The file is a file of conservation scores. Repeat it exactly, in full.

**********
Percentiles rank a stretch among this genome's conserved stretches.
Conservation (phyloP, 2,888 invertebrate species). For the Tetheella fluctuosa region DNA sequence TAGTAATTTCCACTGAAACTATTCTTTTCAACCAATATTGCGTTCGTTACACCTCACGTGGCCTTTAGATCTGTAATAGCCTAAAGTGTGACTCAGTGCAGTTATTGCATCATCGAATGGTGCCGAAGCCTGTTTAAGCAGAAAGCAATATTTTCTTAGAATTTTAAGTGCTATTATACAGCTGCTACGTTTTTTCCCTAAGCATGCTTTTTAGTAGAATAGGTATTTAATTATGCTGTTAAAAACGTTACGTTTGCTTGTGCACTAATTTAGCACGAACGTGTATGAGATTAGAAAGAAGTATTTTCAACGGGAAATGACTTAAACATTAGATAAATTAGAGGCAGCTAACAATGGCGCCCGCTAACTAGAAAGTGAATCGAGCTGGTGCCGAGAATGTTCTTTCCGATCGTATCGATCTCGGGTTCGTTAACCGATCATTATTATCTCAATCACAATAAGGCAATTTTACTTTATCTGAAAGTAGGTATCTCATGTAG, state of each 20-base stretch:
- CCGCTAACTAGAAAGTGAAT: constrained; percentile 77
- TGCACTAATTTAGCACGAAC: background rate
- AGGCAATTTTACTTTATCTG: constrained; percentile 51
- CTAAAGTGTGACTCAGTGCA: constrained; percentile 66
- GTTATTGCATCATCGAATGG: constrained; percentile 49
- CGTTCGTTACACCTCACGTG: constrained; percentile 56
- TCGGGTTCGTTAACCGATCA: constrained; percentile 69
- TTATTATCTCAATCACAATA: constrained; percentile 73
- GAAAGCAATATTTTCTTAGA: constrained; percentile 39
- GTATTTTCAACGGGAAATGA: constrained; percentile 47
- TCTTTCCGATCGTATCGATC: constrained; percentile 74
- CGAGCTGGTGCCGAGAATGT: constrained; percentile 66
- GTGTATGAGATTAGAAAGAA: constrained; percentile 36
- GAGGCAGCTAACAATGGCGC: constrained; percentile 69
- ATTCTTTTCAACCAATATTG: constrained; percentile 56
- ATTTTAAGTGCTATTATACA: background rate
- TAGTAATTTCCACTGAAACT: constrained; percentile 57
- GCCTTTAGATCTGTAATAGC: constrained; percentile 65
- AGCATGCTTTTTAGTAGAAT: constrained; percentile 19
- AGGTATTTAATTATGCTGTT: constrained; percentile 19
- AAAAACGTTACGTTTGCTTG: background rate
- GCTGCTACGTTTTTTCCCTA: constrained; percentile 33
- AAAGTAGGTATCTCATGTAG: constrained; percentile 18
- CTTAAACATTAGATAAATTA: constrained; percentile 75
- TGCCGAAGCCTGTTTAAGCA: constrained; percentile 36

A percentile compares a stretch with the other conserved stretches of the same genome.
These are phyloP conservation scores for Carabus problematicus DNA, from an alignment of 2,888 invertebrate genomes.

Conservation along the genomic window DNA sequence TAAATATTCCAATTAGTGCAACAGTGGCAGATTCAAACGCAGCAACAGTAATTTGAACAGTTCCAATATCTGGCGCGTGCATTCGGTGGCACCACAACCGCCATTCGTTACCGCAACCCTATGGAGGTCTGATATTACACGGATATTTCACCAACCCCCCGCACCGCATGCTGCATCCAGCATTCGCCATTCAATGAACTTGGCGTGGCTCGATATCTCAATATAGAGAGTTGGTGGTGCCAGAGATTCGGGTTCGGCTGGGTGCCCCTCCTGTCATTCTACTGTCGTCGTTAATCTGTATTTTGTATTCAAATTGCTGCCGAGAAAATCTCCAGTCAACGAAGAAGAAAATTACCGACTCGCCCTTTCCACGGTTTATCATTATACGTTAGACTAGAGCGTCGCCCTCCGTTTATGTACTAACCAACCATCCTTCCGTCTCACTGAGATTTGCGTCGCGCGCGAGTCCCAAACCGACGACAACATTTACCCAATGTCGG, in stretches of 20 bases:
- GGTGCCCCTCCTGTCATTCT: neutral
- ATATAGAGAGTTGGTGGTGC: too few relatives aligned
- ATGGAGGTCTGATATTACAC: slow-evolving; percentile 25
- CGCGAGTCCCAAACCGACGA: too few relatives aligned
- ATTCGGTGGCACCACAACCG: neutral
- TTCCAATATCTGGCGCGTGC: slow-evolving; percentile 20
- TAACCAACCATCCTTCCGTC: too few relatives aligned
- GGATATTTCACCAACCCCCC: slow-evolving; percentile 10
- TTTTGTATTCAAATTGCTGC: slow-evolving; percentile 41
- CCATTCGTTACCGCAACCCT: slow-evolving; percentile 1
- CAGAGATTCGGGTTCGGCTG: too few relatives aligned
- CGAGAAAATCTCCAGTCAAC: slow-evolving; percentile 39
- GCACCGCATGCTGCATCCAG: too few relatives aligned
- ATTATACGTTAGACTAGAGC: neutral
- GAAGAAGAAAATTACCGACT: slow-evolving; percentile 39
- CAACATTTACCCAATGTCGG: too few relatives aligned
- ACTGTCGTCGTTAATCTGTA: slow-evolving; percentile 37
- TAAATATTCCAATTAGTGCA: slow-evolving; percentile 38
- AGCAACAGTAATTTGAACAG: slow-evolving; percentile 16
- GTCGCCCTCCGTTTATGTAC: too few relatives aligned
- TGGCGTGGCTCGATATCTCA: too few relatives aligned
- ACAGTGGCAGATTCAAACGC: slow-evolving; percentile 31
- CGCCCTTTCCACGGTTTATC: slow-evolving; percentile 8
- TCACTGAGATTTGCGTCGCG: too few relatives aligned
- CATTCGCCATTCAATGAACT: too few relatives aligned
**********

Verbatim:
Percentiles rank a stretch among this genome's conserved stretches.
Conservation (phyloP, 2,888 invertebrate species). For the Tetheella fluctuosa region DNA sequence TAGTAATTTCCACTGAAACTATTCTTTTCAACCAATATTGCGTTCGTTACACCTCACGTGGCCTTTAGATCTGTAATAGCCTAAAGTGTGACTCAGTGCAGTTATTGCATCATCGAATGGTGCCGAAGCCTGTTTAAGCAGAAAGCAATATTTTCTTAGAATTTTAAGTGCTATTATACAGCTGCTACGTTTTTTCCCTAAGCATGCTTTTTAGTAGAATAGGTATTTAATTATGCTGTTAAAAACGTTACGTTTGCTTGTGCACTAATTTAGCACGAACGTGTATGAGATTAGAAAGAAGTATTTTCAACGGGAAATGACTTAAACATTAGATAAATTAGAGGCAGCTAACAATGGCGCCCGCTAACTAGAAAGTGAATCGAGCTGGTGCCGAGAATGTTCTTTCCGATCGTATCGATCTCGGGTTCGTTAACCGATCATTATTATCTCAATCACAATAAGGCAATTTTACTTTATCTGAAAGTAGGTATCTCATGTAG, state of each 20-base stretch:
- CCGCTAACTAGAAAGTGAAT: constrained; percentile 77
- TGCACTAATTTAGCACGAAC: background rate
- AGGCAATTTTACTTTATCTG: constrained; percentile 51
- CTAAAGTGTGACTCAGTGCA: constrained; percentile 66
- GTTATTGCATCATCGAATGG: constrained; percentile 49
- CGTTCGTTACACCTCACGTG: constrained; percentile 56
- TCGGGTTCGTTAACCGATCA: constrained; percentile 69
- TTATTATCTCAATCACAATA: constrained; percentile 73
- GAAAGCAATATTTTCTTAGA: constrained; percentile 39
- GTATTTTCAACGGGAAATGA: constrained; percentile 47
- TCTTTCCGATCGTATCGATC: constrained; percentile 74
- CGAGCTGGTGCCGAGAATGT: constrained; percentile 66
- GTGTATGAGATTAGAAAGAA: constrained; percentile 36
- GAGGCAGCTAACAATGGCGC: constrained; percentile 69
- ATTCTTTTCAACCAATATTG: constrained; percentile 56
- ATTTTAAGTGCTATTATACA: background rate
- TAGTAATTTCCACTGAAACT: constrained; percentile 57
- GCCTTTAGATCTGTAATAGC: constrained; percentile 65
- AGCATGCTTTTTAGTAGAAT: constrained; percentile 19
- AGGTATTTAATTATGCTGTT: constrained; percentile 19
- AAAAACGTTACGTTTGCTTG: background rate
- GCTGCTACGTTTTTTCCCTA: constrained; percentile 33
- AAAGTAGGTATCTCATGTAG: constrained; percentile 18
- CTTAAACATTAGATAAATTA: constrained; percentile 75
- TGCCGAAGCCTGTTTAAGCA: constrained; percentile 36

A percentile compares a stretch with the other conserved stretches of the same genome.
These are phyloP conservation scores for Carabus problematicus DNA, from an alignment of 2,888 invertebrate genomes.

Conservation along the genomic window DNA sequence TAAATATTCCAATTAGTGCAACAGTGGCAGATTCAAACGCAGCAACAGTAATTTGAACAGTTCCAATATCTGGCGCGTGCATTCGGTGGCACCACAACCGCCATTCGTTACCGCAACCCTATGGAGGTCTGATATTACACGGATATTTCACCAACCCCCCGCACCGCATGCTGCATCCAGCATTCGCCATTCAATGAACTTGGCGTGGCTCGATATCTCAATATAGAGAGTTGGTGGTGCCAGAGATTCGGGTTCGGCTGGGTGCCCCTCCTGTCATTCTACTGTCGTCGTTAATCTGTATTTTGTATTCAAATTGCTGCCGAGAAAATCTCCAGTCAACGAAGAAGAAAATTACCGACTCGCCCTTTCCACGGTTTATCATTATACGTTAGACTAGAGCGTCGCCCTCCGTTTATGTACTAACCAACCATCCTTCCGTCTCACTGAGATTTGCGTCGCGCGCGAGTCCCAAACCGACGACAACATTTACCCAATGTCGG, in stretches of 20 bases:
- GGTGCCCCTCCTGTCATTCT: neutral
- ATATAGAGAGTTGGTGGTGC: too few relatives aligned
- ATGGAGGTCTGATATTACAC: slow-evolving; percentile 25
- CGCGAGTCCCAAACCGACGA: too few relatives aligned
- ATTCGGTGGCACCACAACCG: neutral
- TTCCAATATCTGGCGCGTGC: slow-evolving; percentile 20
- TAACCAACCATCCTTCCGTC: too few relatives aligned
- GGATATTTCACCAACCCCCC: slow-evolving; percentile 10
- TTTTGTATTCAAATTGCTGC: slow-evolving; percentile 41
- CCATTCGTTACCGCAACCCT: slow-evolving; percentile 1
- CAGAGATTCGGGTTCGGCTG: too few relatives aligned
- CGAGAAAATCTCCAGTCAAC: slow-evolving; percentile 39
- GCACCGCATGCTGCATCCAG: too few relatives aligned
- ATTATACGTTAGACTAGAGC: neutral
- GAAGAAGAAAATTACCGACT: slow-evolving; percentile 39
- CAACATTTACCCAATGTCGG: too few relatives aligned
- ACTGTCGTCGTTAATCTGTA: slow-evolving; percentile 37
- TAAATATTCCAATTAGTGCA: slow-evolving; percentile 38
- AGCAACAGTAATTTGAACAG: slow-evolving; percentile 16
- GTCGCCCTCCGTTTATGTAC: too few relatives aligned
- TGGCGTGGCTCGATATCTCA: too few relatives aligned
- ACAGTGGCAGATTCAAACGC: slow-evolving; percentile 31
- CGCCCTTTCCACGGTTTATC: slow-evolving; percentile 8
- TCACTGAGATTTGCGTCGCG: too few relatives aligned
- CATTCGCCATTCAATGAACT: too few relatives aligned